This letter agreement is intended for an Employer when they are parting ways amicably with an employee and want to pay the employee a sum of money as a goodwill gesture.
Normally an Employer would enter into a compromise agreement to ensure that a leaving employee will not bring a claim against the Employer. However, statutory obligations on the Employer are somewhat onerous when entering into a compromise agreement.
Please note that this letter agreement is intended for an amicable split only. However, if the employee subsequently brings a claim against the Employer, clause 4 of this letter agreement will not be binding, since any agreement to waive statutory rights will be void unless entered into via ACAS or after satisfying the statutory obligations relating to compromise agreements mentioned above. In this instance, it is also arguable whether any of the rest of the letter agreement remains binding. If in doubt, please seek legal advice.
1. This will be the date the employee leaves employment. For tax reasons, the employee should leave the employ and have a termination date pre-payment of any amounts of compensation.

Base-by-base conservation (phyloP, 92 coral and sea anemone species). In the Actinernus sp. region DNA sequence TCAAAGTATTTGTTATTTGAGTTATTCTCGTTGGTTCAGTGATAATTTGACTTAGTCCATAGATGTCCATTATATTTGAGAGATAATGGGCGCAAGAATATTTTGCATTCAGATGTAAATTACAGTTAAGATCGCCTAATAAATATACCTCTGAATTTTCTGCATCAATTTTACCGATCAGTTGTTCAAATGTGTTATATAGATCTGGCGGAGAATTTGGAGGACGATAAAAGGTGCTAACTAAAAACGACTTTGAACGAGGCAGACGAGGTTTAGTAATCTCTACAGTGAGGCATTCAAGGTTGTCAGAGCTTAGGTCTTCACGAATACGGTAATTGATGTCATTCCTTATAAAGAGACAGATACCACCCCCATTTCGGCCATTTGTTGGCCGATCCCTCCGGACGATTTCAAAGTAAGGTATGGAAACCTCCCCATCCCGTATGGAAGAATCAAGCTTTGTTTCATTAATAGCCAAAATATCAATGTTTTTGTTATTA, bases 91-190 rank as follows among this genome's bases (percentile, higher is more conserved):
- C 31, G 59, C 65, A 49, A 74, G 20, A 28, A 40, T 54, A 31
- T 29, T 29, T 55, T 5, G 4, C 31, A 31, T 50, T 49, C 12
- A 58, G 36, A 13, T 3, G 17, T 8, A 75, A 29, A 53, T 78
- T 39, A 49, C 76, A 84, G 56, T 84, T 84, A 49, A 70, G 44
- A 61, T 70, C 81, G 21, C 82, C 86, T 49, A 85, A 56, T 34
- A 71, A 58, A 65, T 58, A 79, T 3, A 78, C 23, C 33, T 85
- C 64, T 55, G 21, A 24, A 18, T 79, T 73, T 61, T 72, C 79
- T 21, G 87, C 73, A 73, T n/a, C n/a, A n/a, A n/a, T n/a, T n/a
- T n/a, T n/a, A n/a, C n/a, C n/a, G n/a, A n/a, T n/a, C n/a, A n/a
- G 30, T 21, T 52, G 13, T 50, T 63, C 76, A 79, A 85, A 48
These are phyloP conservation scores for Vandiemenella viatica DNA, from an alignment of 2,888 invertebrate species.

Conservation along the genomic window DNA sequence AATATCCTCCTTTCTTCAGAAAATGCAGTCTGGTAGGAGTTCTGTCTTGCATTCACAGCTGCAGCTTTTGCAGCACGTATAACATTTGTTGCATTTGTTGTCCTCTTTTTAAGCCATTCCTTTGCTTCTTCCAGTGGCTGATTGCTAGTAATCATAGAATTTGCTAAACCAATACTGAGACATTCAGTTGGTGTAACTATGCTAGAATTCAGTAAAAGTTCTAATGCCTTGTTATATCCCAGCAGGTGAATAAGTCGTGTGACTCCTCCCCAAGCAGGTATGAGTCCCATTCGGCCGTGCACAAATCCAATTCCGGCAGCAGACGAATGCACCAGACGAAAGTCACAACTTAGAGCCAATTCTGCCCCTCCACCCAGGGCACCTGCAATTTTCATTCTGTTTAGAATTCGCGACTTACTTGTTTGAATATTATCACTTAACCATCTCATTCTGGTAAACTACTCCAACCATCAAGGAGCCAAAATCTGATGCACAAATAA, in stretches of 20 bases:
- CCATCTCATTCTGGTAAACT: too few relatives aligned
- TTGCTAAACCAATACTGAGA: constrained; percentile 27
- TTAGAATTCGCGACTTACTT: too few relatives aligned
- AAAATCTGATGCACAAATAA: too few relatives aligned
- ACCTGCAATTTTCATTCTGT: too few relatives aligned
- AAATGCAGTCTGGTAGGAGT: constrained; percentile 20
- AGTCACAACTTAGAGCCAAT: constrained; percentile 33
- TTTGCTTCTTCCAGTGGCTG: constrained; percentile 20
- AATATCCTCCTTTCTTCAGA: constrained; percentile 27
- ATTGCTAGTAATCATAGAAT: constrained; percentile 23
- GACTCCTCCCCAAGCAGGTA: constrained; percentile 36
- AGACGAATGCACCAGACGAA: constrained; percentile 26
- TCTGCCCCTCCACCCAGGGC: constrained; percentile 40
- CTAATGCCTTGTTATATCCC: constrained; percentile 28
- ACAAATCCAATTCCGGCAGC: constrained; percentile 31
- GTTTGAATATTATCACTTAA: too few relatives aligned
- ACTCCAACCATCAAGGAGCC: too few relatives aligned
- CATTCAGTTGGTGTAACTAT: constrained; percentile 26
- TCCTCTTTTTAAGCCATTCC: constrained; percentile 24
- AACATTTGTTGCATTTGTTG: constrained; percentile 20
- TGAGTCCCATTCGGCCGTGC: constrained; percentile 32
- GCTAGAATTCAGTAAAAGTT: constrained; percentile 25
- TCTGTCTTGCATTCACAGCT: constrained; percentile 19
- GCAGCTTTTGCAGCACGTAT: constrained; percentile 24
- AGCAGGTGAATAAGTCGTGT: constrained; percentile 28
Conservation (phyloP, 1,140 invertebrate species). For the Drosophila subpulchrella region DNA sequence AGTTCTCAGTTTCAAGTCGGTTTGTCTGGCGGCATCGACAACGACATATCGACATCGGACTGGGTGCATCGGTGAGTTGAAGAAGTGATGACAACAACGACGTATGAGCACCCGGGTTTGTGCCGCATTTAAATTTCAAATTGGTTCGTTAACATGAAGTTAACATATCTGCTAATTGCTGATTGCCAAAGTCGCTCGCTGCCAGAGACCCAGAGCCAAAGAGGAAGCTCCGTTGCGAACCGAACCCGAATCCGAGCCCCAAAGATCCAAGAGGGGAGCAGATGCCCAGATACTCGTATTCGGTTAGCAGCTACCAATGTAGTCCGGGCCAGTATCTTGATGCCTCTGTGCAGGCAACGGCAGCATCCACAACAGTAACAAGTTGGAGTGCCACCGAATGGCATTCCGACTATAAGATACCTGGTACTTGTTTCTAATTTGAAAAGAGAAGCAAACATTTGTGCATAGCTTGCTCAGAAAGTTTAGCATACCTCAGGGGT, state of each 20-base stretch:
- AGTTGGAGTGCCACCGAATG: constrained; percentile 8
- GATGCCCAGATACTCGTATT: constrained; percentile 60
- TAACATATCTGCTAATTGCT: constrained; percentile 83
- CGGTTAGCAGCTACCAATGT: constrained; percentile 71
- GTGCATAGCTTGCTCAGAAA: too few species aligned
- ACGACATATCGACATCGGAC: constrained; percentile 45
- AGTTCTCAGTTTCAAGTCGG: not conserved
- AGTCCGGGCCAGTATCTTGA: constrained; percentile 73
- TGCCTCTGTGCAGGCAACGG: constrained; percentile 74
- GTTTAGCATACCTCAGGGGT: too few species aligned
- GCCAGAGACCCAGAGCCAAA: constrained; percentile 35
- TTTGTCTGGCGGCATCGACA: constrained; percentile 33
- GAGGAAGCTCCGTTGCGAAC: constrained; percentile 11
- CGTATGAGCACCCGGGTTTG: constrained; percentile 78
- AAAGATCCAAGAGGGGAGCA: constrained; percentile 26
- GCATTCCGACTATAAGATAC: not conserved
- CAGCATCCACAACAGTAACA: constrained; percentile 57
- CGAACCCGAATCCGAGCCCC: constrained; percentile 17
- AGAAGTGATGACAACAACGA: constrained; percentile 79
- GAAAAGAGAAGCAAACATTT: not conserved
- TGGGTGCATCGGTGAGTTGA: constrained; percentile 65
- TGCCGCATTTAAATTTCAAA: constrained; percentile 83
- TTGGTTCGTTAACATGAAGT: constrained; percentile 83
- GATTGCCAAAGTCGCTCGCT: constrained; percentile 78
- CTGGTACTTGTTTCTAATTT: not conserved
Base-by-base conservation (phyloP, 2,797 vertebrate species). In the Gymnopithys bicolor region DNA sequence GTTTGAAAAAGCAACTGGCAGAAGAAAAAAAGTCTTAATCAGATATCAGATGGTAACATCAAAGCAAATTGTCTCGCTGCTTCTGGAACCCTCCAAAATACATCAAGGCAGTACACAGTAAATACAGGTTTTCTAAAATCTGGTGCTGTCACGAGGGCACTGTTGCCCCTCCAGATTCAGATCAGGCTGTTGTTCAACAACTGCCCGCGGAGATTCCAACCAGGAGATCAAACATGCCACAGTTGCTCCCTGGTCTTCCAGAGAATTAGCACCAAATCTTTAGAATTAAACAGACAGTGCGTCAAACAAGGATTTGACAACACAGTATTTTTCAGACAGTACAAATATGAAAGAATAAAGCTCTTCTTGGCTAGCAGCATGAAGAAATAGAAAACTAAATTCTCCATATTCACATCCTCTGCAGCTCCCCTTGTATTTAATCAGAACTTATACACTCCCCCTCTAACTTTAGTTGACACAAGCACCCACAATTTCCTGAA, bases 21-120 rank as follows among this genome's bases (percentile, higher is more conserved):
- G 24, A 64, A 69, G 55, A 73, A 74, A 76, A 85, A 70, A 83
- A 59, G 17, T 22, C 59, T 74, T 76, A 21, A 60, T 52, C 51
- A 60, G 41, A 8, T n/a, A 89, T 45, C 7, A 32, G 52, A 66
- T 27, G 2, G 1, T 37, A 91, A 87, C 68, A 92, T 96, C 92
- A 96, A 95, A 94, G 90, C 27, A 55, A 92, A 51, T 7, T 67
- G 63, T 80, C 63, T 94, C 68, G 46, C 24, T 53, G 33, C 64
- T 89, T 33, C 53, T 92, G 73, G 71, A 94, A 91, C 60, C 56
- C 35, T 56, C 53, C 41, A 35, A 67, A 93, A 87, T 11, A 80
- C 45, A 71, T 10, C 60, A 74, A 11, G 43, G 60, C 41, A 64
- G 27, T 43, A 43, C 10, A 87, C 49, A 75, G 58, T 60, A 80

2. All PAYE should end on the termination date. Payment in lieu of notice can be made if the employment contract allows for it. A payment for breach of notice may be able to be made if the contract does not allow for payment in lieu. Please take advice on this as it is a complex area of the law.
3. As above, this is where you outline the ex gratia amount to be paid to the employee. You can pay this in one lump sum or by instalments (if agreed). Statutory redundancy pay will be included in this clause and will be tax free.
4. Under tax law, the first £30,000 of this will be tax free. Either the employer can pay the balance after tax (and NI where appropriate) or the employee can be left to be liable for this under clause 5.
5. A standard clause that gives responsibility for any future tax arising to the employee. It looks onerous but is completely standard and if a genuine termination payment, should not be a problem. The employee will take legal advice from the independent adviser on this aspect.
6. Please note as above that this clause is probably not legally enforceable.
7. Whether to include post termination restrictions in the Compromise Agreement or not will depend on whether they are already agreed in an employment contract and/ or whether they are adequate. Separate consideration should be provided for any fresh covenants since payments for restrictive covenants are taxable in full and liable to NICs. If a specific sum is not carved out then HMRC may argue that the whole termination payment is consideration for the restrictive covenants and taxable in full. It is usually only around £100 (or can be less) and usually employers will reduce the compensation payment by this amount.